Hundreds of years ago, resourceful explorers used watermelons as canteens, because the hefty fruits are 92 percent H20 (the name might have been a clue). Today, watermelons are in high demand with a different type of adventurer — the culinary kind. Master chefs and mixologists are finding new ways to use the watermelon, which has taken a starring turn in everything from cooling cocktails to sunny salads. “Watermelon means summer to me,” says HÃ¤rth’s executive chef, Tom Elder. “It’s a classic American fruit that we can all relate to.” Even when it’s unrecognizable.
ZATINYA’S SEARED HALLOUMI AND MELON SALATA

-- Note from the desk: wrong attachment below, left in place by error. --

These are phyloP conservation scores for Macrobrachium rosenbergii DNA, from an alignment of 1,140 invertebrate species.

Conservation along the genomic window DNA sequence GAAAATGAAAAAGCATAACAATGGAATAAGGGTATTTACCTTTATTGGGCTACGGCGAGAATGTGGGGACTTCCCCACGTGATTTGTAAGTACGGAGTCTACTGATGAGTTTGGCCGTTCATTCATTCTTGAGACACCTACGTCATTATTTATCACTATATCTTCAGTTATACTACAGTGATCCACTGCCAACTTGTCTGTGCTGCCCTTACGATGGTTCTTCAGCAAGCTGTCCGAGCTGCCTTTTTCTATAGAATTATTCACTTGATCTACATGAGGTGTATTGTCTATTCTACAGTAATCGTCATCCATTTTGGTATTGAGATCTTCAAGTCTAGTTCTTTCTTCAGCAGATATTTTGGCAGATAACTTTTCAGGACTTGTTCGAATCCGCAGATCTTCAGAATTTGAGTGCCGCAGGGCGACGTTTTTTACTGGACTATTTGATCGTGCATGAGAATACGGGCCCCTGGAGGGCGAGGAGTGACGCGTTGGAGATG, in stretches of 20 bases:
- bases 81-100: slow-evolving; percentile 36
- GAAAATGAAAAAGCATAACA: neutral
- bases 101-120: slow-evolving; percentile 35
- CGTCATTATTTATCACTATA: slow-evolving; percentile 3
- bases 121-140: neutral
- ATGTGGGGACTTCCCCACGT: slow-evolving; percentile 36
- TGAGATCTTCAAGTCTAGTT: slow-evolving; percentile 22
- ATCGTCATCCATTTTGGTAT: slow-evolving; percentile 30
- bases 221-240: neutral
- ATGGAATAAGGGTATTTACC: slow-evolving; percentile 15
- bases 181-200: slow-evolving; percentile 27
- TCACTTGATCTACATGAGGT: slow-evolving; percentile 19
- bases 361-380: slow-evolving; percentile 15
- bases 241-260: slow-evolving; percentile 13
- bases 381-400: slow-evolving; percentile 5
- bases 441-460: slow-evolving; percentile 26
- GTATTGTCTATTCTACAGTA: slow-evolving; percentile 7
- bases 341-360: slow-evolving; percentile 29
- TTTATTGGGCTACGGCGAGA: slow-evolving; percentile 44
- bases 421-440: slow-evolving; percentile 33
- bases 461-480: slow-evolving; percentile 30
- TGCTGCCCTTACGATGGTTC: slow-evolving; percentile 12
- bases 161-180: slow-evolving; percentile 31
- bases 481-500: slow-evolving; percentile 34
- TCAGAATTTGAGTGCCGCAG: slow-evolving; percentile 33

“People don’t associate watermelon with Mediterranean cooking,” concedes head chef Michael Costa. “But it’s actually quite prevalent.” Case in point is the Aegean eatery’s seared Halloumi (a Greek cheese made with sheep’s and goat’s milk) and melon salata ($9.50). A slab of the griddled cheese sits at the center of the plate, surrounded by a ring of compressed watermelon cubes, light green squares of pickled watermelon rind and half orbs of roasted cherry tomato.
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